Basic Footwork Drills in Netball
Though netball is very similar to basketball, there are some rules that the two sports do not share. For example, netball contains seven players per team, there's no dribbling with the ball and when a player catches the ball, it must released within three seconds. This means that efficient and agile footwork is imperative to avoiding penalties, scoring points and winning the game.
Enlist a teammate to help you practice the left/right drill, which requires two players. Set up three cones about 2 meters apart. Position one player on the middle cone and have the other stand 5 meters away with the ball in hand. The player with the ball should make three passes to the receiver's right, using the cones as a guide and then repeat the process to the receiver's left. The receiver should focus on landing on her outside foot and shuffle back to the middle cone after each pass. Move the passer farther back to increase the difficulty of the exercise.
The ice cream drill focuses on balance and helps to improve agility. Divide the players into single-file lines positioned about 10 meter apart. The player at the front of the group without the ball runs toward the other group, catching the pass and landing on one foot before bringing the other foot to the ground. The player shouts out "ice" when his landing foot touches the ground and "cream" when his trailing foot hits the floor. The receiver then passes and follows the ball to the other group. Continue the cycle, setting a time limit for the drill.
The outside foot drill requires two ball feeders and one receiver. You'll practice landing and pushing off. The receiver alternates back and forth between the two feeders, catching the ball and then passing it diagonally to the other feeder. Emphasize the importance of landing on the outside foot, so the receiver can step toward her intended target when making the next pass.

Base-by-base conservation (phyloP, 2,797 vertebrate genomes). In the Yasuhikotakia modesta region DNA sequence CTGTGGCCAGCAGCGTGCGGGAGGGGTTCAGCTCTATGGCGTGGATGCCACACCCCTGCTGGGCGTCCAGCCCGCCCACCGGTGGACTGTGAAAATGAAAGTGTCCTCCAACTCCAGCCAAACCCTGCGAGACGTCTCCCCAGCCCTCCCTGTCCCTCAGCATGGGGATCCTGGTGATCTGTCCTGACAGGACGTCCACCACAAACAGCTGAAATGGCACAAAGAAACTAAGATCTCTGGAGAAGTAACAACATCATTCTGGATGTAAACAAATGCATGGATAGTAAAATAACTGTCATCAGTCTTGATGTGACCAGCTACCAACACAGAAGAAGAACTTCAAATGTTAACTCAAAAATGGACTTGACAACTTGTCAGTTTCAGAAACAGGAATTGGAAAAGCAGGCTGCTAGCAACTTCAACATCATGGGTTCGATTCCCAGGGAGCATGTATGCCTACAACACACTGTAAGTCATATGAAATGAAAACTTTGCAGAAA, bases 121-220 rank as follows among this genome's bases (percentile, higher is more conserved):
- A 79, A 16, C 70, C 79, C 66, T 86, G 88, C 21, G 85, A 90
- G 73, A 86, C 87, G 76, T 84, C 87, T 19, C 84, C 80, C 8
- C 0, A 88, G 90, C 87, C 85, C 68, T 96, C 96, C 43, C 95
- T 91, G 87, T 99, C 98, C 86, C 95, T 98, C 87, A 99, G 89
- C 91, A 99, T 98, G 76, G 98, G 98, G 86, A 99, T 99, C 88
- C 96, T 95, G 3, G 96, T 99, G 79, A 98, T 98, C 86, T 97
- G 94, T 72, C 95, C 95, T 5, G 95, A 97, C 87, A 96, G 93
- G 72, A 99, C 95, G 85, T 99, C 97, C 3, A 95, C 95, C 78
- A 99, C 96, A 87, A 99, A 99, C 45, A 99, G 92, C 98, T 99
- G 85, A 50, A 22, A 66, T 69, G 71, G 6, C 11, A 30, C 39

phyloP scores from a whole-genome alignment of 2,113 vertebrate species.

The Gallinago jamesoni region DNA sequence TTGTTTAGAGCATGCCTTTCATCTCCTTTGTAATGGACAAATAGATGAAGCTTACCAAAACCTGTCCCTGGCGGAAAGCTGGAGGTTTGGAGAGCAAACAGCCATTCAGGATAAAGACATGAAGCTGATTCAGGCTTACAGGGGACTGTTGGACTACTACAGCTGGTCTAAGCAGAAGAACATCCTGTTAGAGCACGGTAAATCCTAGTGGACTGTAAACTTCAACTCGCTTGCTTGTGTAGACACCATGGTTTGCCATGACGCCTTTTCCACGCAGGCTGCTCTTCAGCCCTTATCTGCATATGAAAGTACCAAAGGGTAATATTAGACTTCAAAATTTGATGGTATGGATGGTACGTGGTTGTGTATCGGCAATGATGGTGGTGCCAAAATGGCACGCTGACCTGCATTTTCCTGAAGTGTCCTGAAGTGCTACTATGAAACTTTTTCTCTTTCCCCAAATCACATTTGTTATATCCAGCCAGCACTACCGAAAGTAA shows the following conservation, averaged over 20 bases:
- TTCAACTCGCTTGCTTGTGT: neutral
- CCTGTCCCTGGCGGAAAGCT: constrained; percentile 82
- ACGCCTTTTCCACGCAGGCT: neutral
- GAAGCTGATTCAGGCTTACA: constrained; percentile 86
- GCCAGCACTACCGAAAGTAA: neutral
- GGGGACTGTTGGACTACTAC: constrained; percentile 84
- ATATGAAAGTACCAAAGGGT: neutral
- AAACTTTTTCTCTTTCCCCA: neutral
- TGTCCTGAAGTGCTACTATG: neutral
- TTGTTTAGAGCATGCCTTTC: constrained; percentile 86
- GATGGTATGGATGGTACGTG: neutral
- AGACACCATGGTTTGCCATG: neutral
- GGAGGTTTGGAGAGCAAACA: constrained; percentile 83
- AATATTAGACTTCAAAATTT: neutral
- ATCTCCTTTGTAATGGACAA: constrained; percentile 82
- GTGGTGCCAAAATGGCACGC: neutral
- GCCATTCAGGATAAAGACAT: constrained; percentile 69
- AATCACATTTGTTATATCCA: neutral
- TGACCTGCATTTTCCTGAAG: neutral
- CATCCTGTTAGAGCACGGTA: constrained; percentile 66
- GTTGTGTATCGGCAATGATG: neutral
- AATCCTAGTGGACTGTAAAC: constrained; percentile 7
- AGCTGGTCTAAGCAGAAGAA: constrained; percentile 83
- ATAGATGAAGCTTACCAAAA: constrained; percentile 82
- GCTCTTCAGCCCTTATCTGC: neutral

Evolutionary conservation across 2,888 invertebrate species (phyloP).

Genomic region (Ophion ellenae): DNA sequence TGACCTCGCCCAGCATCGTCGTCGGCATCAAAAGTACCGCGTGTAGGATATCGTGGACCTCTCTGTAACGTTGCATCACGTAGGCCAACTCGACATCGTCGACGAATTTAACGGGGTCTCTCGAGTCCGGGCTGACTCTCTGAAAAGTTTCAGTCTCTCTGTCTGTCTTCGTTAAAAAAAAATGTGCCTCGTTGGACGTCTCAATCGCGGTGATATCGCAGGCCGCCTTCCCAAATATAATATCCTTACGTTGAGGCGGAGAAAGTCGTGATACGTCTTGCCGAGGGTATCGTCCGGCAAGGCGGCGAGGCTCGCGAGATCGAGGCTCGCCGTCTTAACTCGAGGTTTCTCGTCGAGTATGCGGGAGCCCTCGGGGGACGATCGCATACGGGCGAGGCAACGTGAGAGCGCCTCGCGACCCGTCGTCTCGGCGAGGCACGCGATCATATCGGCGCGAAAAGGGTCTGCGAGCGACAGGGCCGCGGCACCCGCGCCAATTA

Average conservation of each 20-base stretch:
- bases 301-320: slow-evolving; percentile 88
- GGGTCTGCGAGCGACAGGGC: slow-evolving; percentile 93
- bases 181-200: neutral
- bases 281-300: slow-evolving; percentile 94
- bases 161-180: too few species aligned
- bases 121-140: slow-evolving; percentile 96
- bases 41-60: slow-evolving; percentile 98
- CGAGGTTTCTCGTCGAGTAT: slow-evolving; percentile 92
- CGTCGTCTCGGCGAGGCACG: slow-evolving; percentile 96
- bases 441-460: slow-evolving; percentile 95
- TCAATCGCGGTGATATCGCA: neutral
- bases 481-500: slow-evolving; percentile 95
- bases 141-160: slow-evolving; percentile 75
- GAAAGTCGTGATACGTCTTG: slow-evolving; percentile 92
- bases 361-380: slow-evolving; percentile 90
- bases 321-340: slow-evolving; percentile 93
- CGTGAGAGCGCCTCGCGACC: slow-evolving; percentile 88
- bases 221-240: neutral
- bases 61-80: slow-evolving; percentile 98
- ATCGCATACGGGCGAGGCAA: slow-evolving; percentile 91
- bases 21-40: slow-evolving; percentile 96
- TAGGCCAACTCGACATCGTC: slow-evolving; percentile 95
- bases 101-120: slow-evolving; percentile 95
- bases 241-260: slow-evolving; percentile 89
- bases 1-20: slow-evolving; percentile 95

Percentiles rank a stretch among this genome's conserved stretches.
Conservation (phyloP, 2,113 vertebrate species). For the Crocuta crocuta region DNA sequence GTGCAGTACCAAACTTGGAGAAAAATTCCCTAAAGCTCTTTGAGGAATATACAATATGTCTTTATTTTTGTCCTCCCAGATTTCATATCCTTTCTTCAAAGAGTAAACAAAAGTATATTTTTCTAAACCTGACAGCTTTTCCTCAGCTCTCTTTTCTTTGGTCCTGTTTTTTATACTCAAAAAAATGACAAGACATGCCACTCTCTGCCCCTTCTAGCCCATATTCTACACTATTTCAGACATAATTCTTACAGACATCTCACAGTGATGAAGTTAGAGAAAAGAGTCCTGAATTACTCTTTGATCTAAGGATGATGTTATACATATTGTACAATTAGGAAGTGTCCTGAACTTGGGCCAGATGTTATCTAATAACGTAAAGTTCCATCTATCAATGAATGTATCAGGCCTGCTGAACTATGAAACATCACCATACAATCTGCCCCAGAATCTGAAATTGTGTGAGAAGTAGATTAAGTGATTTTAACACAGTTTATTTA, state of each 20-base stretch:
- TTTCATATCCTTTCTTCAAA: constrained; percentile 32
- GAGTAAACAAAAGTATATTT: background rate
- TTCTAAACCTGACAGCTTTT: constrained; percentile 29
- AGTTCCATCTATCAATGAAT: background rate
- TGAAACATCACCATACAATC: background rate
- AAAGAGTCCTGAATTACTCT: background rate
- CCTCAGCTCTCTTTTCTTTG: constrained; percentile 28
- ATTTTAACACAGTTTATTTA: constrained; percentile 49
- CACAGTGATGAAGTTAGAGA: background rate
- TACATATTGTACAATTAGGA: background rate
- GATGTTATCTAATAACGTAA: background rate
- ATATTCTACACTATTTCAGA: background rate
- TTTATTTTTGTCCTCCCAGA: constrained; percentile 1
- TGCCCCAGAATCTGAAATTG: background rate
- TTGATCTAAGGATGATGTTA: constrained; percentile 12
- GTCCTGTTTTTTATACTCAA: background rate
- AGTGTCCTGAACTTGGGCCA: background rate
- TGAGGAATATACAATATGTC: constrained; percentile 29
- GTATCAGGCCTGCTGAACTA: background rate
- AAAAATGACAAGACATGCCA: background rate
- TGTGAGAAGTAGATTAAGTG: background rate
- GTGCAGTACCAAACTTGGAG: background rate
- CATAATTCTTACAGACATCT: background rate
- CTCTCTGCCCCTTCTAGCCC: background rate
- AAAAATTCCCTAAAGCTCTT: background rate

Statue of Liberty
The Statue of Liberty drill helps players with their footwork and balance. One player stands holding the ball aloft and the other player runs, jumps and grabs the ball, landing with proper footwork and good balance. Once comfortable, add a turn after the landing to the routine so that the player is facing her partner. Increase the intensity of the drill by having the "statue" player sprint to another position on the court and receive a pass before repeating the exercise.
Martyn Wood started writing professionally in 2009. He has had work published for Eurosport, Sky Sports.com and Made Up Media. Wood holds a Bachelor of Arts in sport journalism from the University of Brighton and a Master of Arts in multimedia sports journalism from the European University of Madrid.